Although since 1969 super-linear lower bounds for the monotone complexity of explicit functions in Mn,m where m = Θ(n) have been proved, before 1984, the largest lower bound for the monotone complexity of an explicit single output function was of size 4n [44]. All super-linear lower bound proofs for the monotone complexity of functions in Mn,m strongly depend on the property that a set of functions has to be computed. With respect to single output monotone Boolean functions, no technique for counting a super-linear number of gates has been developed before 1984. In 1984, Andreev [4, 6] and Razborov [36, 37] independently achieved the breakthrough. They have proved super-polynomial lower bounds for certain single output functions in NP. The functions resβ(g) computed at the gates g are replaced by a function which approximates resβ(g). The main point was the introduction of replacement rules which change the value of the function computed at the output node with respect to inputs in f−1(0) where f is the considered function. Such a replacement rule is of Type 3. The so-called approximation method was born. In the next section, we will describe the approximation method in detail.

4 The Approximation Method

Both, Andreev and Razborov have used set theoretical constructions to prove the lower bound. In a sence, this hides the effect of the approximation on the computation in the network. To understand this effect, we describe the approximation method for monotone networks directly on a monotone network which computes the function under consideration. For the extension of the approximation method to standard networks, this approach is more suitable than using a set theoretical construction as Razborov and Andreev.

To get a lower bound for the monotone complexity of a monotone function f ∈ Bn, we start with a monotone network β which computes f. We have no knowledge about the structure of β. In particular, we have no knowledge about the DNF-representations of the functions computed at the nodes of β. Let g1,g2,...,gt be the nodes of β numbered in any topological order. Starting with g1, the DNF-representations DNFβ(gi), 1 ≤ i ≤ t are treated in this order. The idea is to replace DNFβ(gi) by an approximation DNF’β(gi) such that we have the needed structural information. After the replacement, DNFβ(gj), j > i has to be updated such that for its construction DNF’β(gi) is used instead of DNFβ(gi). Therefore, not the function f but an approximation f′ of f is computed at the output node of β. Hence, there are inputs c ∈ {0,1}n such that f′(c) 6= f(c). Let gi be the last node for which DNFβ(gi) has been replaced by DNF’β(gi). In the subsequence, DNFβ(gj) denotes for j > i the DNF-representation of the current function computed at the node gj and for j ≤ i, DNFβ(gj) immediately before its replacement.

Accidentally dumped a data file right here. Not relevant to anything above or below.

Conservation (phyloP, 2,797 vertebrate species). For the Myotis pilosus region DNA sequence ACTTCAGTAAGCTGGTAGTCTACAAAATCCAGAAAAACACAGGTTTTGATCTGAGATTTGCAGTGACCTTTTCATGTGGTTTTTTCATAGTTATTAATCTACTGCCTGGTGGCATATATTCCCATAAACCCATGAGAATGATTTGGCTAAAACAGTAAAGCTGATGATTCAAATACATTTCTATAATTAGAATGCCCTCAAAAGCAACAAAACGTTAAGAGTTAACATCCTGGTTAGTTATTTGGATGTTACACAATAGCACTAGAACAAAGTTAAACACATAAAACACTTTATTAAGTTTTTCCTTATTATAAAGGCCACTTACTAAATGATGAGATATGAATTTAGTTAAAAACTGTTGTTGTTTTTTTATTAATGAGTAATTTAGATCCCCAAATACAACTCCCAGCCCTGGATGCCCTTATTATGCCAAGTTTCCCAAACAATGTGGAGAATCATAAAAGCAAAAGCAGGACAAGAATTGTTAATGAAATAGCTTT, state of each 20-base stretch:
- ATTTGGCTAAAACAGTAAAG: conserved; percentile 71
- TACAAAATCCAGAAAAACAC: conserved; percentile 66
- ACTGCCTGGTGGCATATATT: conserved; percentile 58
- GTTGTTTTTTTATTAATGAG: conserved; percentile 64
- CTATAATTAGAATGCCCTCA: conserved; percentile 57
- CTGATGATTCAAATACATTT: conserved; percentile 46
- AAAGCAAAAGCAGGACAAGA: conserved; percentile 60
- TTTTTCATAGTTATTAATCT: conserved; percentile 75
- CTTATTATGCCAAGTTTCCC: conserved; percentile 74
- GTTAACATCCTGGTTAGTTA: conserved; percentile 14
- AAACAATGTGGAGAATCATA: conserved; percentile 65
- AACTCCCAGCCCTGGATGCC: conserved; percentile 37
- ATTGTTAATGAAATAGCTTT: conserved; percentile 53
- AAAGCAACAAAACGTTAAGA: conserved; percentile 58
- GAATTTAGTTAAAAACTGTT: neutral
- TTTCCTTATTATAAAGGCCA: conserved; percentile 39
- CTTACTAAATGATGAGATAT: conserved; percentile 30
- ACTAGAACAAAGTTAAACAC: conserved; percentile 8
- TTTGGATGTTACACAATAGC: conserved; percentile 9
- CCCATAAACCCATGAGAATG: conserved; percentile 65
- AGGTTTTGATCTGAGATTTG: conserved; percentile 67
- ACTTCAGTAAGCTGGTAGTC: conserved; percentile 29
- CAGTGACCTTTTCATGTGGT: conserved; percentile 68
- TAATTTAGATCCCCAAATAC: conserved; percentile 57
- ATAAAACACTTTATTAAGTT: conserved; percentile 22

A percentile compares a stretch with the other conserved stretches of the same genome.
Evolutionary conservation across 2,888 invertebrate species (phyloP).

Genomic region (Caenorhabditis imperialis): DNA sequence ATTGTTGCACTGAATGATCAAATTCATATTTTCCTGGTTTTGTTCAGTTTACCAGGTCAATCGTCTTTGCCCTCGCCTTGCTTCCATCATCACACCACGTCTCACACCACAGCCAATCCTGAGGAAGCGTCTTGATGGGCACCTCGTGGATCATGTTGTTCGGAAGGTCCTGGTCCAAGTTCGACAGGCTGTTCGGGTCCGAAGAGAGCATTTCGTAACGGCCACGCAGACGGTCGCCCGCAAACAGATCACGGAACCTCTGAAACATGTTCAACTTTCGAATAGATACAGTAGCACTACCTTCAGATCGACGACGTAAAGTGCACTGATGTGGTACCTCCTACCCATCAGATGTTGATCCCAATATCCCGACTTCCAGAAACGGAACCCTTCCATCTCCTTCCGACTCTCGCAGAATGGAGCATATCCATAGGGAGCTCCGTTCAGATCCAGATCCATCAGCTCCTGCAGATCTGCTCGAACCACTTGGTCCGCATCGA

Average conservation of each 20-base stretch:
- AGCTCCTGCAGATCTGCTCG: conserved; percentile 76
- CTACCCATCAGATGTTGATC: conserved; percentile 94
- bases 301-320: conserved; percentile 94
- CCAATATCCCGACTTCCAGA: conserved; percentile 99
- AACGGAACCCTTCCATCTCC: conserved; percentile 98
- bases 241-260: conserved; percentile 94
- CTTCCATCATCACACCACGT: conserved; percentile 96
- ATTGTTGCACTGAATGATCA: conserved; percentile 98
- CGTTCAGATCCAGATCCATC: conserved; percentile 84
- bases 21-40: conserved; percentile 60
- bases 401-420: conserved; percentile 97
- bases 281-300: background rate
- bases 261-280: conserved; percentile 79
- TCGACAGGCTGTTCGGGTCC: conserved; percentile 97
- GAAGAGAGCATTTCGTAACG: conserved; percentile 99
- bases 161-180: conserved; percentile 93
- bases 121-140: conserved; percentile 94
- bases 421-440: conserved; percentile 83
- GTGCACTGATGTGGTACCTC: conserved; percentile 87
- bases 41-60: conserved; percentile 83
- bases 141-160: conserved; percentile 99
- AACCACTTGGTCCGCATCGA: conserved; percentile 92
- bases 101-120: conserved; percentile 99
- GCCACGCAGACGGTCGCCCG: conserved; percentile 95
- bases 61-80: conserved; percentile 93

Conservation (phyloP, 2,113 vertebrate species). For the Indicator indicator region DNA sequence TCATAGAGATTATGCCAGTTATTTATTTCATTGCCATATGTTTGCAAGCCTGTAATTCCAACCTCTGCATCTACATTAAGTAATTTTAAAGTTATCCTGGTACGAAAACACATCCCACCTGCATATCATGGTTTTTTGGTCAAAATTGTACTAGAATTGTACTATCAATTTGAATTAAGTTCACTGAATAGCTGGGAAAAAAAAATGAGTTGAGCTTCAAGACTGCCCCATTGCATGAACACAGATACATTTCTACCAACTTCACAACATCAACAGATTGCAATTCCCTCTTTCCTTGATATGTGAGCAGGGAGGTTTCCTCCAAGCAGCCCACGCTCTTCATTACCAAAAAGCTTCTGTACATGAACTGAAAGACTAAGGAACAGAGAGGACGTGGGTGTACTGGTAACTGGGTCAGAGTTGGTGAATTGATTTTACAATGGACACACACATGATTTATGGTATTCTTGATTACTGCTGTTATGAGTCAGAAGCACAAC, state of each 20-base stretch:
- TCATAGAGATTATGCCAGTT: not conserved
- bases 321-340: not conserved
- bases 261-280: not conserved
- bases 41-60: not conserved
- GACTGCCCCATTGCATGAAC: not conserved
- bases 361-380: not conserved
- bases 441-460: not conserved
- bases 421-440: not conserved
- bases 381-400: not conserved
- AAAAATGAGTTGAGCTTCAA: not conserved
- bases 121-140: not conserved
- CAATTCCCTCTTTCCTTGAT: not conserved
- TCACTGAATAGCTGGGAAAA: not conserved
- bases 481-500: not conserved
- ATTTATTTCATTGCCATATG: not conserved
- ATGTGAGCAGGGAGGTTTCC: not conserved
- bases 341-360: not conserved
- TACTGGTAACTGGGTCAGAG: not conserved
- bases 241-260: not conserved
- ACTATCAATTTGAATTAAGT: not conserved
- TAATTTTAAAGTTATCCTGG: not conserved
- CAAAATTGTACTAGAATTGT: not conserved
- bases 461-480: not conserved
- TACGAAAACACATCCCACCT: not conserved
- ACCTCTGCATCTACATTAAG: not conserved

Let f1 (f2) denote the function computed at the output node gt after

the approximation of DNFβ(gi−1) (DNFβ(gi)) and before the approximation of DNFβ(gi) (DNFβ(gi+1)). We say that the approximator of the node gi introduces an error with respect to the input c ∈ {0,1}n if f1(c) = f(c) but f2(c) 6= f(c). Note that f′(c) 6= f(c) implies that there exists a node gi in β such that the approximator of gi introduces an error with respect to the input c. The approximators should be designed in a way such that the following is fulfilled:

1. After the replacement of DNFβ(gt), the number of inputs c ∈ {0,1}n with f′(c) 6= f(c) is “large”.

2. For all nodes gi, 1 ≤ i ≤ t, the number of inputs c ∈ {0,1}n where an error with respect to c is introduced by the replacement of DNFβ(gi) by DNF’β(gi) is “small”.

Note that these properties imply that a monotone network computing the function f has to contain “many” gates. How to approximate DNF-formulas such that these properties are fulfilled?

The general idea is to bound the size of the monomials in the DNFformulas constructed at the nodes in β. The size of a monomial can be its length; i.e., its number of distinct literals, or another measure. Let r be the upper bound for the size of a monomial in an approximator with respect to a node gi. An obvious way to bound the size of the monomials would be the following:

• For the construction of the approximator DNF’β(gi) construct the DNF-representation DNFβ(gi) of the current function computed at gi and remove each monomial of size larger than r.

The effect of the removal of monomials from DNFβ(gi) to the DNF-representation DNFβ(gt) of resβ(gt) is the removal of some monomials in DNDβ(gt). Hence, an error could be introduced only for inputs c ∈ f−1(1). Next we describe the construction of the approximators more in detail.

For input nodes, the approximator and the original DNF-representation are the same. For the comparision of the approximator DNF’β(gi) and the DNF-representation DNFβ(gi) of the current function computed at gi immediately before the approximation of DNFβ(gi) suppose that gi1 and gi2 are the direct predecessors of the gate gi. By construction, each monomial in DNF’ and in DNF’ has size at most r. Therefore, if gi is an ∨-gate, each monomial in the DNF-representation

DNFβ(gi) of the current function computed at gi has size at most r. Hence, we define DNF’β(gi) := DNFβ(gi). No error is introduced by the approximator DNF’β(gi). But the number of monomials in DNF’β(gi) could be the double of the number of monomials in DNF’β(gi1) or in DNF’β(gi2). If gi is an ∧-gate then

t1 t2

DNFβ(gi) = __(mj ∧ m′l).

j=1 l=1